Making dreams come true in AfricaNovember 2, 2016
Alex Maina (right) with Chichester College’s Lisa Humphries, who has led the college’s involvement with African Adventures Foundation
Volunteers from Chichester College have been thanked for helping to transform the lives of schoolchildren in Kenya.
Alex Maina, founder of The Walk Centre, visited Chichester recently to see the college and meet some of the people who have been involved in the ‘Big Build’ project with the African Adventures Foundation.
Since January, staff and students from across the college – led by student experience manager Lisa Humphries – have been raising money to build a new school in Nakuru which will give thousands of children from the Hilton slum area an opportunity to receive an education in a permanent facility.
The project will cost around £70,000 and, to date, more than £37,000 has been raised, enabling work to start on building the Walk Centre Primary School which will have 10 classrooms, an office, toilet block and school hall.
Alex said: “What has been achieved so far is amazing – it is more than we could have dreamed was possible.
“Lisa and I talked about what I would like to see happen with the centre, and I told her I’d like permanent classrooms – built of brick, not tin. I’d like to develop the centre into a school to help more children but I didn’t think it would be possible to raise the money.
“But Lisa said ‘we can do that’ and now we are halfway there – it’s like a miracle. We can’t say ‘thank you’ enough.
“When the school is completed in July 2017 it will be an incredible milestone, not only for the centre but for the community. It will be one of the best schools in the area.”
In the 11 years since Alex and his wife, Patricia, started the Walk Centre, it has grown enormously – from initially providing small numbers of children with food and water and a basic education.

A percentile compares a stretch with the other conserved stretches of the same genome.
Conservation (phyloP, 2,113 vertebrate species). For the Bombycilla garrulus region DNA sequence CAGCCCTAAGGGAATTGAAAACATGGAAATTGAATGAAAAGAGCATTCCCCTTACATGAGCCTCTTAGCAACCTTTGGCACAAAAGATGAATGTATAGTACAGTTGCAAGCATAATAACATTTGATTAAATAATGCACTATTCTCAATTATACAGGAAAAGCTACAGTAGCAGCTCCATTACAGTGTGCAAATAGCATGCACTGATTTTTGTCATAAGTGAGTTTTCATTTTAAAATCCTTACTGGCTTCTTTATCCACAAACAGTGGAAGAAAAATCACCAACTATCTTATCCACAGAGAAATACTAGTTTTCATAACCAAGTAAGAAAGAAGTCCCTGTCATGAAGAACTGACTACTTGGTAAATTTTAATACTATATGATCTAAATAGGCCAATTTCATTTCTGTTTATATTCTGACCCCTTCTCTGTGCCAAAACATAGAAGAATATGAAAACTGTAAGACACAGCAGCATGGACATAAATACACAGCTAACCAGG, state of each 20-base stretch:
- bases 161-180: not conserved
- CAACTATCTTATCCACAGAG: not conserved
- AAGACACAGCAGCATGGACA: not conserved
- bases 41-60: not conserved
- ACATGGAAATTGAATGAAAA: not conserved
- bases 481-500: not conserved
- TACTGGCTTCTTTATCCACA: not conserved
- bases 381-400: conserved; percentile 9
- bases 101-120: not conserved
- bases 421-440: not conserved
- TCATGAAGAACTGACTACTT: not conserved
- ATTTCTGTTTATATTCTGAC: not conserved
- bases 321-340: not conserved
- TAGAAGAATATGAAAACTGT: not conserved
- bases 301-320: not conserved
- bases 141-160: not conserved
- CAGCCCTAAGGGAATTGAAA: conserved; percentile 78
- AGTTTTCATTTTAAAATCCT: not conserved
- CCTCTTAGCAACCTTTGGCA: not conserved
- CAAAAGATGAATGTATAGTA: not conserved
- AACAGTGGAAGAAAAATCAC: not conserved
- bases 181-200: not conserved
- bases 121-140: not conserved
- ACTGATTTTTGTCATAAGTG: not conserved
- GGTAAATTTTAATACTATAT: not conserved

In 2009, African Adventures Foundation began to support the project – closely followed by Chichester College two years later.
Alex explained: “My wife and I moved to Nakuru in 2000 for work and we used to go for walks to explore the area. We found the dumpsite and that was a life-changing moment for us.
“We saw mothers and children scavenging for food and it never left our minds, so we started returning around once a week with some bread and fruit which we shared with them.
“In 2005 we had an idea to set up a centre which would take the children away from the dumpsite for a few hours – like a Sunday School – and it all grew from there.
“Through chance meetings we met Dan from African Adventures, which started our link with them and our relationship with Chichester College came about by chance too, as they had been due to go to a different project but came to us after that fell through.
“We have had support from a lot of people over the years, but nothing like the level of commitment from the foundation and the college.
“What Lisa and the college have done for us is incredible – there are no words to say what it means to us, to the children and to the community. It is life-changing.
“We are all human, but we are from two different worlds and I think people who have visited us see that.
“The children in the Hilton slum have no running water, they don’t know what or when their next meal will be, but, through the centre, we are working to change that by giving them an education.
“We currently support around 400 primary and around 70 high school children. We have also seen four of the children we have helped go to college and one is at university now. It is more than we thought possible.”
Since 2011 more than 250 students and members of staff have travelled to Kenya as volunteers, helping to develop, maintain and teach at the Walk Centre.
The most recent Chichester College volunteers travelled to Kenya in the summer.
It was Lisa’s sixth visit to the area and her passion for the project has not diminished.
She said: “We had an amazing time in July – it was hard-work for our volunteers, physically and emotionally, but it is a life-changing experience.
“Many of our staff and students make the journey several times after their first visit, because you can’t help but be affected and inspired by what you see.
“It has been one of the most profound experiences of my life – to do something that makes a difference to people’s lives is something I’m just grateful to be able to do.”
To find out more about The Walk Centre and how you can get involved in supporting the fundraising for the new school, please visit www.african-adventures.